What turn might my life have taken if I had not done some research and continued looking for the best care?  Getting the gift of a new heart is a miraculous second chance for those people with severe heart failure who have not responded to medicines and devices to help their heart work better.  But a heart transplant also means a lifetime of taking many medications, having some serious side effects, and getting tested repeatedly.  Let’s be sure those who get this precious gift need it.  I, thankfully, did not.


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  • 10/18/2010 11:01 AM Bruce wrote:
    Congratulations on this new blog. It takes courage to write about your own serious disease, so I commend you. But who better to do it than a health writer? Wishing you all the best on your journey towards better health.
    Reply to this
    1. 10/18/2010 1:55 PM Mary Knudson wrote:
      Thank you so much. I look forward to writing the blog. Hope you visit again.

      Reply to this
  • 10/18/2010 12:30 PM Deirdre wrote:
    Hi Mary,

    I heard about your new site from Gary Schwitzer on Twitter. My dad had heart failure and it was a difficult and confusing experience for our family. Many thank yous for adding clarity for the many people that live with CHD every day. Good luck to you.
    Reply to this
    1. 10/18/2010 1:49 PM Mary Knudson wrote:
      Hi Deirdre,

      Thanks for visiting my site. I hope to meet a lot of families who are experiencing heart failure. It is indeed both scary and confusing at times, but I've learned that many people can get better. You seem to use past tense in mentioning your dad's heart failure. I hope things did not go poorly for him. Thanks so much for your interest and your kind thoughts.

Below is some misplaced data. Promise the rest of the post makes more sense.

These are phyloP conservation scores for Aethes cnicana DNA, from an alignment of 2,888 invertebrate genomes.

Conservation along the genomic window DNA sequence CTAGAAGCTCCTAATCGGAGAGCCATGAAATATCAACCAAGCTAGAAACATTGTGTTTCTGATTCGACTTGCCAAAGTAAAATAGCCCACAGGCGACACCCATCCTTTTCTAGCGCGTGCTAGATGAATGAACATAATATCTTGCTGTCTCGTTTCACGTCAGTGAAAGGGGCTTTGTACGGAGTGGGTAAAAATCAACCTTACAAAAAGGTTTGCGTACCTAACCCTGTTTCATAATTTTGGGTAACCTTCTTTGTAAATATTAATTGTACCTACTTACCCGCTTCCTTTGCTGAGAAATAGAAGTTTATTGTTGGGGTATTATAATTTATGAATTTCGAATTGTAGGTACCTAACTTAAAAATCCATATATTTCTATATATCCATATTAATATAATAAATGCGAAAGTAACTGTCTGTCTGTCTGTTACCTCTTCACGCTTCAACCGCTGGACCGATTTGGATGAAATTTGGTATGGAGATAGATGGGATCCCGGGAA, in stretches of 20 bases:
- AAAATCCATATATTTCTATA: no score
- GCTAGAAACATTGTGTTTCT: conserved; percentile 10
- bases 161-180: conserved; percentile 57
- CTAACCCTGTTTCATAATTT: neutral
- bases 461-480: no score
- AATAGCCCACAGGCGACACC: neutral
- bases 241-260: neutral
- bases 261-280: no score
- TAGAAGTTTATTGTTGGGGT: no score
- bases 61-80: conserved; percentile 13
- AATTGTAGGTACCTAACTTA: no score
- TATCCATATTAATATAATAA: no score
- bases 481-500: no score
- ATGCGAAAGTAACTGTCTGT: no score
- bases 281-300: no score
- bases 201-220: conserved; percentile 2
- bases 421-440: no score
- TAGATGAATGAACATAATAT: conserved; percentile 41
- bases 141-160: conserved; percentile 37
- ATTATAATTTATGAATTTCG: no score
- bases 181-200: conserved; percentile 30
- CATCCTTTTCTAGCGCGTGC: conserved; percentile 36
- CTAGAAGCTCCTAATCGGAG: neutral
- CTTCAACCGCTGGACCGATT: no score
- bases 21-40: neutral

Reply to this
  • 10/18/2010 1:23 PM Fraz Ismat wrote:
    As a clinician & researcher, seeing this description of being on the "other side" of a terrible sounding diagnosis was very eye-opening. I hope that all of my fellow docs will read this story and make appropriate adjustments to how they (we) discuss such grave matters with our patients & families.
    Reply to this
    1. 10/18/2010 1:53 PM Mary Knudson wrote:
      To Fraz Ismat,

      Thank you so very much for your kind words. I appreciate your reading the story and commenting so beautifully.

      Many thanks,

      Reply to this
  • 10/18/2010 10:37 PM Steve C wrote:
    Wow, what a story.

    My journey with heart failure began in 2002. I was born in 1966 with a Congenital Heart Defect (Tricuspid Atresia) and that was the trigger. I happened to be on a 10 day vacation when it become obvious - I was exhausted and tired and had no energy. I was traveling down the East Coast by train, taking in several minor league baseball games along the way. I got caught in a downpour in Charleston, SC and woke up the next day feeling horrible. I was convinced that I had caught a cold, so I took OTC meds and drank enough Orange Juice to drown an elephant.

    I was still exhausted when I got home, but I was certain that I had just had TOO MUCH FUN. A couple of nights of good sleep in my own bed would fix me right up. But my father asked me to sweep the carport - something I have done countless times before - but this time I was so exhausted that I just dropped the broom and sat down. Fast forward a month and I was at Emory University Hospital in Atlanta getting a pacemaker, learning the diet, and getting familiar with the HF medications.

    I write a blog about living with a heart defect titled "Adventures of a Funky Heart!" and with your permission, I would like to add your blog to my blogroll. Heart Failure is a part of my story, but only a part - and your blog would add more information and a differing viewpoint.